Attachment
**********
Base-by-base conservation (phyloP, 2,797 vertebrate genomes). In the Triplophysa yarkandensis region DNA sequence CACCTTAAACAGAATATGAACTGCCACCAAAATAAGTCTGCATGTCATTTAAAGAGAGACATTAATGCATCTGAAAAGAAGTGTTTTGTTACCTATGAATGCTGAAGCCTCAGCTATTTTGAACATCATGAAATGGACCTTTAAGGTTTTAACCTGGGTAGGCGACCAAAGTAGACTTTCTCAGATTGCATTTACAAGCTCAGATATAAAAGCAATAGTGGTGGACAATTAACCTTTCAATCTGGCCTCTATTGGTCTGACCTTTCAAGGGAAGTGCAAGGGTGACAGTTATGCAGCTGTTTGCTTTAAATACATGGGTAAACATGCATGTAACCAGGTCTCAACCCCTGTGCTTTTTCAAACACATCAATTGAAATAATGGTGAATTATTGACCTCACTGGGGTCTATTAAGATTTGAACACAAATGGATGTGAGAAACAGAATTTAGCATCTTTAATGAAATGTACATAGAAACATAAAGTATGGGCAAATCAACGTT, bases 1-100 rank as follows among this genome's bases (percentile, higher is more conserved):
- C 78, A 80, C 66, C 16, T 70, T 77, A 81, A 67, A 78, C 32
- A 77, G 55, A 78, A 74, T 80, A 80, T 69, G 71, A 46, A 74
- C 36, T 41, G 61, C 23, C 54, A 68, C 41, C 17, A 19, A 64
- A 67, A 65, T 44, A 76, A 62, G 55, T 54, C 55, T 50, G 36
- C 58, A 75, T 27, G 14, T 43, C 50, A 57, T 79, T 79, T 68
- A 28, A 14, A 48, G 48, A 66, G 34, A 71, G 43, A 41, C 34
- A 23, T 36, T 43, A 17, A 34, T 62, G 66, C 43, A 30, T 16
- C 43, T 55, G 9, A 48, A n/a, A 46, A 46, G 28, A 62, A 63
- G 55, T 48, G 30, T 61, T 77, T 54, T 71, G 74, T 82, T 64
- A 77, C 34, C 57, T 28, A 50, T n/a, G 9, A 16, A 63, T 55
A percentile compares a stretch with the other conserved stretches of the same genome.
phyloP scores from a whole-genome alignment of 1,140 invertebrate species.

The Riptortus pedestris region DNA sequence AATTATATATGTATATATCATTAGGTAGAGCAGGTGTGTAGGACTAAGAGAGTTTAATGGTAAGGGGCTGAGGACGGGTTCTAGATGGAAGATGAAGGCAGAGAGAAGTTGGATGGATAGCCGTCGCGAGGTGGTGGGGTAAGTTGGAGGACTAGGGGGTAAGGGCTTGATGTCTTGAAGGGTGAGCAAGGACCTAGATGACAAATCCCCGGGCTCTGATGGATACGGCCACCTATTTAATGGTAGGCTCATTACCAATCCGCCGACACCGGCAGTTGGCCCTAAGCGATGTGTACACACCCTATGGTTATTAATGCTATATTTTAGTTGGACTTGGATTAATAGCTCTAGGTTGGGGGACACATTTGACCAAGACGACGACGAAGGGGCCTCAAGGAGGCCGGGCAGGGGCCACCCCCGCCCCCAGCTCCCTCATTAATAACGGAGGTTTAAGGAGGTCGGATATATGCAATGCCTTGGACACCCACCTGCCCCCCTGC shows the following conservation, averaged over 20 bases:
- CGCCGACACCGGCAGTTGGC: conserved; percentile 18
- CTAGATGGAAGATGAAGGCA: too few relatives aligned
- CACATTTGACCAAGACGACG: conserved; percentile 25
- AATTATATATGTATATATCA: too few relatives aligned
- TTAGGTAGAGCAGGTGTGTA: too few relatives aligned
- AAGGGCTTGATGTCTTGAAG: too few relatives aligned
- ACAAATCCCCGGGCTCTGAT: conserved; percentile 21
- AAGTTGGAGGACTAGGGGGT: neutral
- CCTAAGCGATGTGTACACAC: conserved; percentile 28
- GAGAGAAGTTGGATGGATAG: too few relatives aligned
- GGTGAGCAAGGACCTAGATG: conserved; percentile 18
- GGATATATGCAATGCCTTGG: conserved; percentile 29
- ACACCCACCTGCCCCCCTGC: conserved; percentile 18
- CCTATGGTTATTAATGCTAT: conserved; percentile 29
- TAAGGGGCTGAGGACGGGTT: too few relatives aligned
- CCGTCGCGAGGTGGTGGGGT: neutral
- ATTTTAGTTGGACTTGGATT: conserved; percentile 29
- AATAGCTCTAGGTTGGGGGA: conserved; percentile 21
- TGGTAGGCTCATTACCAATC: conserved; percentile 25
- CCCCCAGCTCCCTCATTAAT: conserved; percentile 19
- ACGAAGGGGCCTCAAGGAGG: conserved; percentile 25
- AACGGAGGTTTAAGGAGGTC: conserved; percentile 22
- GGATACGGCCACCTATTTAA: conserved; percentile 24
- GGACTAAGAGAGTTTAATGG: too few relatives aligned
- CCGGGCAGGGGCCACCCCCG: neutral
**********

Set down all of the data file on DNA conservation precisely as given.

Base-by-base conservation (phyloP, 2,797 vertebrate genomes). In the Triplophysa yarkandensis region DNA sequence CACCTTAAACAGAATATGAACTGCCACCAAAATAAGTCTGCATGTCATTTAAAGAGAGACATTAATGCATCTGAAAAGAAGTGTTTTGTTACCTATGAATGCTGAAGCCTCAGCTATTTTGAACATCATGAAATGGACCTTTAAGGTTTTAACCTGGGTAGGCGACCAAAGTAGACTTTCTCAGATTGCATTTACAAGCTCAGATATAAAAGCAATAGTGGTGGACAATTAACCTTTCAATCTGGCCTCTATTGGTCTGACCTTTCAAGGGAAGTGCAAGGGTGACAGTTATGCAGCTGTTTGCTTTAAATACATGGGTAAACATGCATGTAACCAGGTCTCAACCCCTGTGCTTTTTCAAACACATCAATTGAAATAATGGTGAATTATTGACCTCACTGGGGTCTATTAAGATTTGAACACAAATGGATGTGAGAAACAGAATTTAGCATCTTTAATGAAATGTACATAGAAACATAAAGTATGGGCAAATCAACGTT, bases 1-100 rank as follows among this genome's bases (percentile, higher is more conserved):
- C 78, A 80, C 66, C 16, T 70, T 77, A 81, A 67, A 78, C 32
- A 77, G 55, A 78, A 74, T 80, A 80, T 69, G 71, A 46, A 74
- C 36, T 41, G 61, C 23, C 54, A 68, C 41, C 17, A 19, A 64
- A 67, A 65, T 44, A 76, A 62, G 55, T 54, C 55, T 50, G 36
- C 58, A 75, T 27, G 14, T 43, C 50, A 57, T 79, T 79, T 68
- A 28, A 14, A 48, G 48, A 66, G 34, A 71, G 43, A 41, C 34
- A 23, T 36, T 43, A 17, A 34, T 62, G 66, C 43, A 30, T 16
- C 43, T 55, G 9, A 48, A n/a, A 46, A 46, G 28, A 62, A 63
- G 55, T 48, G 30, T 61, T 77, T 54, T 71, G 74, T 82, T 64
- A 77, C 34, C 57, T 28, A 50, T n/a, G 9, A 16, A 63, T 55
A percentile compares a stretch with the other conserved stretches of the same genome.
phyloP scores from a whole-genome alignment of 1,140 invertebrate species.

The Riptortus pedestris region DNA sequence AATTATATATGTATATATCATTAGGTAGAGCAGGTGTGTAGGACTAAGAGAGTTTAATGGTAAGGGGCTGAGGACGGGTTCTAGATGGAAGATGAAGGCAGAGAGAAGTTGGATGGATAGCCGTCGCGAGGTGGTGGGGTAAGTTGGAGGACTAGGGGGTAAGGGCTTGATGTCTTGAAGGGTGAGCAAGGACCTAGATGACAAATCCCCGGGCTCTGATGGATACGGCCACCTATTTAATGGTAGGCTCATTACCAATCCGCCGACACCGGCAGTTGGCCCTAAGCGATGTGTACACACCCTATGGTTATTAATGCTATATTTTAGTTGGACTTGGATTAATAGCTCTAGGTTGGGGGACACATTTGACCAAGACGACGACGAAGGGGCCTCAAGGAGGCCGGGCAGGGGCCACCCCCGCCCCCAGCTCCCTCATTAATAACGGAGGTTTAAGGAGGTCGGATATATGCAATGCCTTGGACACCCACCTGCCCCCCTGC shows the following conservation, averaged over 20 bases:
- CGCCGACACCGGCAGTTGGC: conserved; percentile 18
- CTAGATGGAAGATGAAGGCA: too few relatives aligned
- CACATTTGACCAAGACGACG: conserved; percentile 25
- AATTATATATGTATATATCA: too few relatives aligned
- TTAGGTAGAGCAGGTGTGTA: too few relatives aligned
- AAGGGCTTGATGTCTTGAAG: too few relatives aligned
- ACAAATCCCCGGGCTCTGAT: conserved; percentile 21
- AAGTTGGAGGACTAGGGGGT: neutral
- CCTAAGCGATGTGTACACAC: conserved; percentile 28
- GAGAGAAGTTGGATGGATAG: too few relatives aligned
- GGTGAGCAAGGACCTAGATG: conserved; percentile 18
- GGATATATGCAATGCCTTGG: conserved; percentile 29
- ACACCCACCTGCCCCCCTGC: conserved; percentile 18
- CCTATGGTTATTAATGCTAT: conserved; percentile 29
- TAAGGGGCTGAGGACGGGTT: too few relatives aligned
- CCGTCGCGAGGTGGTGGGGT: neutral
- ATTTTAGTTGGACTTGGATT: conserved; percentile 29
- AATAGCTCTAGGTTGGGGGA: conserved; percentile 21
- TGGTAGGCTCATTACCAATC: conserved; percentile 25
- CCCCCAGCTCCCTCATTAAT: conserved; percentile 19
- ACGAAGGGGCCTCAAGGAGG: conserved; percentile 25
- AACGGAGGTTTAAGGAGGTC: conserved; percentile 22
- GGATACGGCCACCTATTTAA: conserved; percentile 24
- GGACTAAGAGAGTTTAATGG: too few relatives aligned
- CCGGGCAGGGGCCACCCCCG: neutral